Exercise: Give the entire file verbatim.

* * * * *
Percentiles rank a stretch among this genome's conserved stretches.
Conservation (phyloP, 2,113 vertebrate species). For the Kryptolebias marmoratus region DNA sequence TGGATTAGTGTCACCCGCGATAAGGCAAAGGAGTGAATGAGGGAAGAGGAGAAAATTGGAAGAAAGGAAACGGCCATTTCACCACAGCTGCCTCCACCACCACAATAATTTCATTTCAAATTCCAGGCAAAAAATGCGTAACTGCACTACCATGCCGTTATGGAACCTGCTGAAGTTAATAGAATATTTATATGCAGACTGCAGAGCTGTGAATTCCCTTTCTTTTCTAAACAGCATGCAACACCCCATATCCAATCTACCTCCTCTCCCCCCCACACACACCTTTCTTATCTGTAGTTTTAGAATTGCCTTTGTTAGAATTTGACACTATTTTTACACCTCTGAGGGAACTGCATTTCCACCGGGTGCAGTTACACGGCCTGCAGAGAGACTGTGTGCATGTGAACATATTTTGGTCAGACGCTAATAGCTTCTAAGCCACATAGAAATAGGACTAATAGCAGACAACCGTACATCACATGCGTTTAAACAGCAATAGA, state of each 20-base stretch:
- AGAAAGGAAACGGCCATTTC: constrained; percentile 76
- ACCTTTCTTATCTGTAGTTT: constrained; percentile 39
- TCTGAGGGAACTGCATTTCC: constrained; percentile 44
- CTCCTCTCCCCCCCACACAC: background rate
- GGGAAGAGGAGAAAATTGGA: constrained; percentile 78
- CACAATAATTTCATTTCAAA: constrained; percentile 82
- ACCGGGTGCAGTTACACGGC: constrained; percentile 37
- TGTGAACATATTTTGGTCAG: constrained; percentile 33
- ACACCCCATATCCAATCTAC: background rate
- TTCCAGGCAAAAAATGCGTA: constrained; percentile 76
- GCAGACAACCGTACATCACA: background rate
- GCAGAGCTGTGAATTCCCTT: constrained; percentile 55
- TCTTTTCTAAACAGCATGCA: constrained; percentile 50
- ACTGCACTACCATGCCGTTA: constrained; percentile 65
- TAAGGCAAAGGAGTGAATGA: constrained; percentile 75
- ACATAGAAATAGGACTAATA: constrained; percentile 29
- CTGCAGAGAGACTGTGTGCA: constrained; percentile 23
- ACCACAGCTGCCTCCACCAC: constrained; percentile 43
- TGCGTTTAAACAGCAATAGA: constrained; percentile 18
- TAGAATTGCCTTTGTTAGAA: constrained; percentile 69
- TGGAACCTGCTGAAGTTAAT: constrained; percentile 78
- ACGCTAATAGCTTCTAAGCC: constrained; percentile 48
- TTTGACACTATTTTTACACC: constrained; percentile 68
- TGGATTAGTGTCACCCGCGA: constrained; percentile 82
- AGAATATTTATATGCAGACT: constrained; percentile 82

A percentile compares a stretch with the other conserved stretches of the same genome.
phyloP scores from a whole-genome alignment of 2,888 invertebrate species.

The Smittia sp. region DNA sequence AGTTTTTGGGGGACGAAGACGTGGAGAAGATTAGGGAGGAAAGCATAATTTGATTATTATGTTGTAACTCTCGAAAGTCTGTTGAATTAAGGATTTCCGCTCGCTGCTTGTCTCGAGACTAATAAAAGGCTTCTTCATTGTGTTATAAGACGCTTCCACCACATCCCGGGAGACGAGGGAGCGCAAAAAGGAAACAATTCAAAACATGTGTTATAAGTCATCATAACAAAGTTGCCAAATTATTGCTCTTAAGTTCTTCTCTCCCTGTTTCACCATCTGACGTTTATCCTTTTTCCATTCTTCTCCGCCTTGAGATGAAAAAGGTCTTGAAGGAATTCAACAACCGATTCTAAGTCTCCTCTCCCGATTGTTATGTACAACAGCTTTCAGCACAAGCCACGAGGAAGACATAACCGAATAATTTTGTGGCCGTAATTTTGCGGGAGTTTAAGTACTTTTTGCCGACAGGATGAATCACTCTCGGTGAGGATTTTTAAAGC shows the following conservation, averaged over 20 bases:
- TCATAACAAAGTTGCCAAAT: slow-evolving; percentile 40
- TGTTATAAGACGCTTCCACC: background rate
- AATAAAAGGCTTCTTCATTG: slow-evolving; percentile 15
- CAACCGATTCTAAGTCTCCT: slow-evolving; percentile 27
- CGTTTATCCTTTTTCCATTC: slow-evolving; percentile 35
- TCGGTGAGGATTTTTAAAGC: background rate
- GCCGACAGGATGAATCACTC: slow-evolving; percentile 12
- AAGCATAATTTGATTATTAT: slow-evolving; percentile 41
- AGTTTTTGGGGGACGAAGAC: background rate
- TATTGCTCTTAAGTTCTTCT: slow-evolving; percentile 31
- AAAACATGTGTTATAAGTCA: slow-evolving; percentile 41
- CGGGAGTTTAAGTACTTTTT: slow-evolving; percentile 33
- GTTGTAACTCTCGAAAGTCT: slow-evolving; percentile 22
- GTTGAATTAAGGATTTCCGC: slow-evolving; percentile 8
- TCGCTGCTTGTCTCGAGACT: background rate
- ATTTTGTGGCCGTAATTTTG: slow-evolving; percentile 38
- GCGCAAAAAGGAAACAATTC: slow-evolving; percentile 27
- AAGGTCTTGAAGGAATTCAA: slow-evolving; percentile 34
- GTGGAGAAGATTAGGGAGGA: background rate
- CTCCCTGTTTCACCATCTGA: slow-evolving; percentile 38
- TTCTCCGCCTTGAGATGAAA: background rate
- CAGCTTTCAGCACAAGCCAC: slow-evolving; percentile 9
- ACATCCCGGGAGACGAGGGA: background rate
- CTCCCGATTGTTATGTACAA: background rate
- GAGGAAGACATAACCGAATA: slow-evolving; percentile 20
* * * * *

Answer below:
Percentiles rank a stretch among this genome's conserved stretches.
Conservation (phyloP, 2,113 vertebrate species). For the Kryptolebias marmoratus region DNA sequence TGGATTAGTGTCACCCGCGATAAGGCAAAGGAGTGAATGAGGGAAGAGGAGAAAATTGGAAGAAAGGAAACGGCCATTTCACCACAGCTGCCTCCACCACCACAATAATTTCATTTCAAATTCCAGGCAAAAAATGCGTAACTGCACTACCATGCCGTTATGGAACCTGCTGAAGTTAATAGAATATTTATATGCAGACTGCAGAGCTGTGAATTCCCTTTCTTTTCTAAACAGCATGCAACACCCCATATCCAATCTACCTCCTCTCCCCCCCACACACACCTTTCTTATCTGTAGTTTTAGAATTGCCTTTGTTAGAATTTGACACTATTTTTACACCTCTGAGGGAACTGCATTTCCACCGGGTGCAGTTACACGGCCTGCAGAGAGACTGTGTGCATGTGAACATATTTTGGTCAGACGCTAATAGCTTCTAAGCCACATAGAAATAGGACTAATAGCAGACAACCGTACATCACATGCGTTTAAACAGCAATAGA, state of each 20-base stretch:
- AGAAAGGAAACGGCCATTTC: constrained; percentile 76
- ACCTTTCTTATCTGTAGTTT: constrained; percentile 39
- TCTGAGGGAACTGCATTTCC: constrained; percentile 44
- CTCCTCTCCCCCCCACACAC: background rate
- GGGAAGAGGAGAAAATTGGA: constrained; percentile 78
- CACAATAATTTCATTTCAAA: constrained; percentile 82
- ACCGGGTGCAGTTACACGGC: constrained; percentile 37
- TGTGAACATATTTTGGTCAG: constrained; percentile 33
- ACACCCCATATCCAATCTAC: background rate
- TTCCAGGCAAAAAATGCGTA: constrained; percentile 76
- GCAGACAACCGTACATCACA: background rate
- GCAGAGCTGTGAATTCCCTT: constrained; percentile 55
- TCTTTTCTAAACAGCATGCA: constrained; percentile 50
- ACTGCACTACCATGCCGTTA: constrained; percentile 65
- TAAGGCAAAGGAGTGAATGA: constrained; percentile 75
- ACATAGAAATAGGACTAATA: constrained; percentile 29
- CTGCAGAGAGACTGTGTGCA: constrained; percentile 23
- ACCACAGCTGCCTCCACCAC: constrained; percentile 43
- TGCGTTTAAACAGCAATAGA: constrained; percentile 18
- TAGAATTGCCTTTGTTAGAA: constrained; percentile 69
- TGGAACCTGCTGAAGTTAAT: constrained; percentile 78
- ACGCTAATAGCTTCTAAGCC: constrained; percentile 48
- TTTGACACTATTTTTACACC: constrained; percentile 68
- TGGATTAGTGTCACCCGCGA: constrained; percentile 82
- AGAATATTTATATGCAGACT: constrained; percentile 82

A percentile compares a stretch with the other conserved stretches of the same genome.
phyloP scores from a whole-genome alignment of 2,888 invertebrate species.

The Smittia sp. region DNA sequence AGTTTTTGGGGGACGAAGACGTGGAGAAGATTAGGGAGGAAAGCATAATTTGATTATTATGTTGTAACTCTCGAAAGTCTGTTGAATTAAGGATTTCCGCTCGCTGCTTGTCTCGAGACTAATAAAAGGCTTCTTCATTGTGTTATAAGACGCTTCCACCACATCCCGGGAGACGAGGGAGCGCAAAAAGGAAACAATTCAAAACATGTGTTATAAGTCATCATAACAAAGTTGCCAAATTATTGCTCTTAAGTTCTTCTCTCCCTGTTTCACCATCTGACGTTTATCCTTTTTCCATTCTTCTCCGCCTTGAGATGAAAAAGGTCTTGAAGGAATTCAACAACCGATTCTAAGTCTCCTCTCCCGATTGTTATGTACAACAGCTTTCAGCACAAGCCACGAGGAAGACATAACCGAATAATTTTGTGGCCGTAATTTTGCGGGAGTTTAAGTACTTTTTGCCGACAGGATGAATCACTCTCGGTGAGGATTTTTAAAGC shows the following conservation, averaged over 20 bases:
- TCATAACAAAGTTGCCAAAT: slow-evolving; percentile 40
- TGTTATAAGACGCTTCCACC: background rate
- AATAAAAGGCTTCTTCATTG: slow-evolving; percentile 15
- CAACCGATTCTAAGTCTCCT: slow-evolving; percentile 27
- CGTTTATCCTTTTTCCATTC: slow-evolving; percentile 35
- TCGGTGAGGATTTTTAAAGC: background rate
- GCCGACAGGATGAATCACTC: slow-evolving; percentile 12
- AAGCATAATTTGATTATTAT: slow-evolving; percentile 41
- AGTTTTTGGGGGACGAAGAC: background rate
- TATTGCTCTTAAGTTCTTCT: slow-evolving; percentile 31
- AAAACATGTGTTATAAGTCA: slow-evolving; percentile 41
- CGGGAGTTTAAGTACTTTTT: slow-evolving; percentile 33
- GTTGTAACTCTCGAAAGTCT: slow-evolving; percentile 22
- GTTGAATTAAGGATTTCCGC: slow-evolving; percentile 8
- TCGCTGCTTGTCTCGAGACT: background rate
- ATTTTGTGGCCGTAATTTTG: slow-evolving; percentile 38
- GCGCAAAAAGGAAACAATTC: slow-evolving; percentile 27
- AAGGTCTTGAAGGAATTCAA: slow-evolving; percentile 34
- GTGGAGAAGATTAGGGAGGA: background rate
- CTCCCTGTTTCACCATCTGA: slow-evolving; percentile 38
- TTCTCCGCCTTGAGATGAAA: background rate
- CAGCTTTCAGCACAAGCCAC: slow-evolving; percentile 9
- ACATCCCGGGAGACGAGGGA: background rate
- CTCCCGATTGTTATGTACAA: background rate
- GAGGAAGACATAACCGAATA: slow-evolving; percentile 20